However, as anyone who’s a really fan of Star Wars knows, the series has never suffered from a lack of female heroes. Going all the way back to the original trilogy, Princess Leia is one of the three main characters, and proves to be quite a competent character. She stands up to both Darth Vader and Grand Moff Tarkin while very much at their mercy, and, despite seeing her home planet destroyed, retains her composure and plays an active role in her rescue. Not by single-handedly mowing down stormtroopers, but by being clever and getting the heroes out of a tight spot. She remains focused on the grand scheme, on the larger fight. In the following two films, she takes on a primarily leadership role, making the few times she does make use of physical violence all the more impactful. It was great.
I write this, and think about these characters, I realize that I can’t remember any lines spoken by the female protagonists in the recent two films, not without effort. On the other hand, I could easily quote lines spoken by Leia, or even Padme, from films I haven’t watched in some time.
Before we move on and contrast them with great female characters from Star Wars past, apart from Leia, who I already discussed, I’ll briefly touch on several of the other Disney era characters this new show will spotlight. The only other film character, Maz Kanata, is a non-character; essentially a plot point in the movie, she suddenly needs to be “celebrated,” as part of this series, with no discernible reason other than that she is a female character. We also have three characters from the Rebels animated show. One, the token black character, Ketsu Onyo, is a non-character as well. She appeared in maybe two episodes, and is another “badass,” who only reluctantly helps the heroes. The other two, Hera Syndulla and Sabine Wren, are actually leagues above the others, which follows with something else I’ve noticed in the last several years, that we get better characters from the television shows, because they have more time to develop them. Hera is the type of female character that they really should be pushing as a strong female character. She’s the leader of the rebel team in the show, and the writers even refer to her as the “team mom.” She is the heart of the group, fighting for something greater than herself because it is right, and doesn’t fall into the “action girl” trap. She contributes via her leadership and piloting skills. Sabine, while an “action girl,” gets more depth in the show’s more recent season, as we learn of what caused her to choose to fight the empire, and the sacrifices she made to do the right thing and save a family that would not appreciate her actions, and opens up about how much this sequence of events both hurt her and drives her current actions, a level of emotional openness that we do not see in male characters. They give me some hope that at least some aspect of the modern Star Wars juggernaut remains capable of writing decent, if not good, female characters, whose character comes first rather than the fact that they’re women who can kill bad guys.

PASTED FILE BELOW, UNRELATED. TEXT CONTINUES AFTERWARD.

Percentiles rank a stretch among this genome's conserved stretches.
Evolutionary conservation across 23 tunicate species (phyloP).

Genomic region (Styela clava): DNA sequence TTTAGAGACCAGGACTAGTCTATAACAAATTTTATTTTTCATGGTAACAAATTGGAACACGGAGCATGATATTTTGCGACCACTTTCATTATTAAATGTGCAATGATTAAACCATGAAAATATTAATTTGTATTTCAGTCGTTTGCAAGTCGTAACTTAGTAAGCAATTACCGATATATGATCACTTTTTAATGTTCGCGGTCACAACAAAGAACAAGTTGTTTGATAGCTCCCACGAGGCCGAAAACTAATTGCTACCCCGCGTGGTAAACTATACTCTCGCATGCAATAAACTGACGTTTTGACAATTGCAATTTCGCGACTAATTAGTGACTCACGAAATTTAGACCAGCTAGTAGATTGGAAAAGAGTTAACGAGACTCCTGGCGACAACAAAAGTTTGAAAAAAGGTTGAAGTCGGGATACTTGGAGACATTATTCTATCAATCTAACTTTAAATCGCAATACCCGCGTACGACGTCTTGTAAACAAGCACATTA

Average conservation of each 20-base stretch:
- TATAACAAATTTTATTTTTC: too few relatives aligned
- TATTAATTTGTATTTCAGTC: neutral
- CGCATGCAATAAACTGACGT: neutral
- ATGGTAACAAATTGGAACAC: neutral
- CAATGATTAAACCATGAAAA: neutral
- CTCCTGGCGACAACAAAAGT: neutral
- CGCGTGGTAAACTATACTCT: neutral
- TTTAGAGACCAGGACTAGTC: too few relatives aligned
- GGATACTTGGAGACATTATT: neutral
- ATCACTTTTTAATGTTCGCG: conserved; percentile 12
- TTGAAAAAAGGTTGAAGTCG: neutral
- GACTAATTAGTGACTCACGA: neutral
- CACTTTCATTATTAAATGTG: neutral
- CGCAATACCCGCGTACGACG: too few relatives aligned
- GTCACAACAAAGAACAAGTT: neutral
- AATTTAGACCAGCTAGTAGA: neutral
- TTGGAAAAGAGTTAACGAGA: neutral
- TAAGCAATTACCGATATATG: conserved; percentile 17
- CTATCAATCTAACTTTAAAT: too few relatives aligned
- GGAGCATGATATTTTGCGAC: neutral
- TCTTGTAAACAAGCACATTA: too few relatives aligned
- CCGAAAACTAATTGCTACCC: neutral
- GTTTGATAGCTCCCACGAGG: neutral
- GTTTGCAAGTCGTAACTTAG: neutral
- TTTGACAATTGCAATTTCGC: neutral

This doesn’t need to by the case, however, and it shouldn’t be. Star Wars is more than capable of creating great female characters who are strong without needing to “prove” that by beating people up, characters who have depth, have emotional connections to others, who play to their personal strengths, and, most importantly, could not be easily replaced with men.
Princess Leia, of course, is the most obvious, and I don’t think I need to go into what has made her a great and timeless character more than what I wrote about her above. Leia didn’t need to be described as a “strong female character,” because she was just a great character, beloved to this day. But moving beyond her, we have fan-favorite Mara Jade from the old EU books, who quite possibly had one of the greatest character journeys of anyone in Star Wars. And, to use a more recent example, Ahsoka Tano from the 2009 Clone Wars animated show, who, after her initial introduction, was feared to be another Jar-Jar, became one of my favorite characters in the franchise. We see her grow from a (somewhat irritating) and brash kid to a confident Jedi Knight, going through many trials and tribulations along the way, and developing strong relationships with many people. She then returned in Rebels as an older mentor figure, taking her development to another level. She was, of course, and extremely skilled in combat, as a Jedi, but that was always just one of her skills, not her entire character. Even Padme, from the much-maligned prequels, is a much better character than what we see now; her character was impaired by some combination of Natalie Portman’s acting and George Lucas’s directing, but in concept, she was a character who could’ve been as memorable as a Leia or Mara Jade, and Clone Wars did serve to improve her in that respect. These characters, while partaking in action, are not defined by that or any other “male” characteristic, and we see, multiple times, that these characters develop emotional attachments to others as well as demonstrate significant degrees of empathy.